NEW YORK — It was quintessential Rafael Devers.
Possibly a sign that he’s on the cusp of a breakthrough against a formidable opponent in Yankees ace Gerrit Cole.
His Red Sox already had a one-run cushion heading into the sixth inning, after Devers laced a ground rule double off Cole in fourth and scored on Triston Casas’s RBI single.
Yet Devers is the straw that stirs the Sox’ drink. They go as he does. He was without a homer in 16 games, batting just .214 in June before Friday night’s series opener at Yankee Stadium.
He needed this. His team did, too.
So, on the first pitch he saw in the sixth, Devers took a gamble that only he could take on a perfectly spotted first pitch — a 90 m.p.h. changeup beneath the zone, fading toward the outside part of the plate. Devers didn’t hesitate, golfing the pitch the other way for a solo shot to left-center field.
“That’s impressive,” manager Alex Cora said. “It wasn’t a bad pitch. It was a changeup and to be able to stay on the pitch and hit it that way. Very special players, it’s just a matter of time.”
Devers’s offensive presence alone wasn’t what helped propel the Sox to a 3-2 victory in the first game of this three-game set. His production got the job done.
He had help from teammates and Garrett Whitlock, who carved up Yankees hitters for much of his 6⅓ innings, in particular. A Josh Donaldson solo shot in the sixth was the only earned run Whitlock would surrender in what was his first-ever start against the Yankees. Devers also had help from Triston Casas, who has been swinging a solid bat for the last month or so and registered two hits against Cole. Devers had help from the bullpen and Kenley Jansen, who registered his 14th save despite allowing two base runners with two outs and coming just a few feet shy of an Anthony Volpe homer.
During this recent funk where the Sox went 3-5 to start the month of June and dropped their two previous series, Devers had been missing.
Not Friday night at Yankee Stadium.
“Of course it feels great [to homer],” said Devers through a team translator. “It will help me a little bit with my confidence, help me get my timing back. That’s one of the things I’ve been trying to get, trying to look for. It’s a great boost of confidence and hopefully we keep it rolling tomorrow.”
The Red Sox, collectively, have been looking for a while. Looking for starters after the void of Chris Sale, who was transferred to the 60-day injured list before the series opener. Looking for defense, which again had its shaky moments, starting in the seventh inning when catcher Connor Wong’s erratic throw on a stolen base allowed Isiah Kiner-Falefa to move up to third before he scored on a Whitlock wild pitch to make it a one-run game.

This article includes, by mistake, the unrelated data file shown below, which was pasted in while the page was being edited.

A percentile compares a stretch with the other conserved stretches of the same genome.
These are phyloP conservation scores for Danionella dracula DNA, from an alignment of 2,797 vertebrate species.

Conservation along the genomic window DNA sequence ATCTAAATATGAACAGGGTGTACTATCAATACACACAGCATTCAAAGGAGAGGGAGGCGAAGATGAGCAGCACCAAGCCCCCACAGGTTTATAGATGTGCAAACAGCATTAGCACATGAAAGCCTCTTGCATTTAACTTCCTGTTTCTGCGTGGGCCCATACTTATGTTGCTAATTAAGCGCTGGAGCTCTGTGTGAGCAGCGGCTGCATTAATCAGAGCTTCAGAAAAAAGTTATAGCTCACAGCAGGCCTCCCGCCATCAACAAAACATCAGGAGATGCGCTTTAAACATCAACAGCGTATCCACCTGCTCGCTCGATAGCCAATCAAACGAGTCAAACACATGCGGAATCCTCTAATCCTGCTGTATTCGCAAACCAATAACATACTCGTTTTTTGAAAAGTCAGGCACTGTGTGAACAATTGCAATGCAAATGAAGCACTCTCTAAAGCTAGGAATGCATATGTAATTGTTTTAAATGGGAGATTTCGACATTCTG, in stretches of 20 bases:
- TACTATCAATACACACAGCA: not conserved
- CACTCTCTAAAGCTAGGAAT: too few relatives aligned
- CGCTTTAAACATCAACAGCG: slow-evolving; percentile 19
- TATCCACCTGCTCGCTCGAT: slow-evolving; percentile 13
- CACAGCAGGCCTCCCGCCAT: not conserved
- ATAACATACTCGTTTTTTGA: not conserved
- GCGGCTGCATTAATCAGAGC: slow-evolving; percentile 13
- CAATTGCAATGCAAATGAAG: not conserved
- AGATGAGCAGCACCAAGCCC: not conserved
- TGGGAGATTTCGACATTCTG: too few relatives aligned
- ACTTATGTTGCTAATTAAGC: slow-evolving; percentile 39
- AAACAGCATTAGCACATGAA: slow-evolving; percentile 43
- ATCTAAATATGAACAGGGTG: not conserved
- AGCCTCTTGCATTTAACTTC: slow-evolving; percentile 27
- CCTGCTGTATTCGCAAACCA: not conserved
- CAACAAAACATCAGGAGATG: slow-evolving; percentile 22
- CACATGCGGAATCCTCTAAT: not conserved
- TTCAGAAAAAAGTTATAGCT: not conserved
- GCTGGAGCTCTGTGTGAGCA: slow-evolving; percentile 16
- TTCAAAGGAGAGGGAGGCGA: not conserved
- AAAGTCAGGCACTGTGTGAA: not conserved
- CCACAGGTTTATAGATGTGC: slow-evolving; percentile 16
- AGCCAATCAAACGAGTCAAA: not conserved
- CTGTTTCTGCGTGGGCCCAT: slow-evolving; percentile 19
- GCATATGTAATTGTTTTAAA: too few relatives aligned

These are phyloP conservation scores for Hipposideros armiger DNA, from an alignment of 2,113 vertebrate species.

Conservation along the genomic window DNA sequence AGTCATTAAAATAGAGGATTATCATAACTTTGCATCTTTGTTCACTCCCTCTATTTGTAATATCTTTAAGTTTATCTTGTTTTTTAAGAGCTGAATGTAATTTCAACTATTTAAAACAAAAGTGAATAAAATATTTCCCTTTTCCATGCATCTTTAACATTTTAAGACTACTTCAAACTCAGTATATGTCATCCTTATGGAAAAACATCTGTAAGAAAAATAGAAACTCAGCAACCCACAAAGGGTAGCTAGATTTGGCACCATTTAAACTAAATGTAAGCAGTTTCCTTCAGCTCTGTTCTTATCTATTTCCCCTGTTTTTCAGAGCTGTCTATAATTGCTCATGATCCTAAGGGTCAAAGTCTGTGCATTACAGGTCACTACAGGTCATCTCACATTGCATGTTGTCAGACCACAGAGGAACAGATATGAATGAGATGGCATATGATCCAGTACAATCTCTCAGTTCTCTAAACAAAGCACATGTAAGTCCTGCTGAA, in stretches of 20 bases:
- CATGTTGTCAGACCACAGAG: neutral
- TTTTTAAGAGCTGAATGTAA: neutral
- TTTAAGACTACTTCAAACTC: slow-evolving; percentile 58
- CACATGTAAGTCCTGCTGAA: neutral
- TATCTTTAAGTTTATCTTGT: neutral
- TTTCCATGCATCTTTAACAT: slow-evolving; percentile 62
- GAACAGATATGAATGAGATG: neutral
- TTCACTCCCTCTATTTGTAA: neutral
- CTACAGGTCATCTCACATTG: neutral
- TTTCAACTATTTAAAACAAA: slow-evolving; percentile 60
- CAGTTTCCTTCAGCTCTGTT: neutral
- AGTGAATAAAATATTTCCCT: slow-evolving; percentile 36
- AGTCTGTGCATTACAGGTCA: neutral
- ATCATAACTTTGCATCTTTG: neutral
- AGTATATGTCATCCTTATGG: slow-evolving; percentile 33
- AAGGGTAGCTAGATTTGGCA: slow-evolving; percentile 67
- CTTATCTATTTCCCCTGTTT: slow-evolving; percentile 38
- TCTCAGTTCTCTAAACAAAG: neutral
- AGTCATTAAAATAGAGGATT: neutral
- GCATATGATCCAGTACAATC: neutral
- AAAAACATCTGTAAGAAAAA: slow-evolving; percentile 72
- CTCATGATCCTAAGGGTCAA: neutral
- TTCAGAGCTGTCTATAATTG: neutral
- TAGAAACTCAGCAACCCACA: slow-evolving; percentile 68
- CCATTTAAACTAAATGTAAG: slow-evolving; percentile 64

Looking for a win against the Yankees, who were 8-3 at home against the Red Sox dating to last season.
The club worked Cole up to 101 pitches in just six innings and Devers, more than any Sox player, has made the righthander pay. He’s clubbed seven career homers off Cole, the most home runs for Devers against any opposing pitcher.
“He’s not an easy pitcher to face, and to be honest with you, I’m glad that I’ve been able to hit off him,” said Devers. “He’s very good.”
Whitlock kept the often-aggressive New York lineup in defense mode all evening. He flashed his sinker early on to get ahead, but later leaned on his slider and changeup early in the count, forcing the Yankees to chase.
“Anytime I get too heavy with my fastball, or especially if I get too predictable with the fastball on the first pitch, they’re gonna be able to jump on that — especially at this level,” said Whitlock. “So being able to mix in soft pitches the second or third time through — even the first time — it’s huge.”
Devers finished 2 for 4 with two runs scored, stamped by his double and homer. Cora has remained confident that Devers’s numbers will turn, alluding to Guardians star José Ramirez, who has struggled this year but parked three homers against the Sox in their series finale.
Friday night, conceivably, could be the spark that Devers needs to get himself going. Certainly, the performance exemplifies this team’s dire need for presence, yes, but production even more so.
“Although he hates to say it, he knows the offense goes around him,” said Cora. “Hopefully it’s the beginning of something great for him.”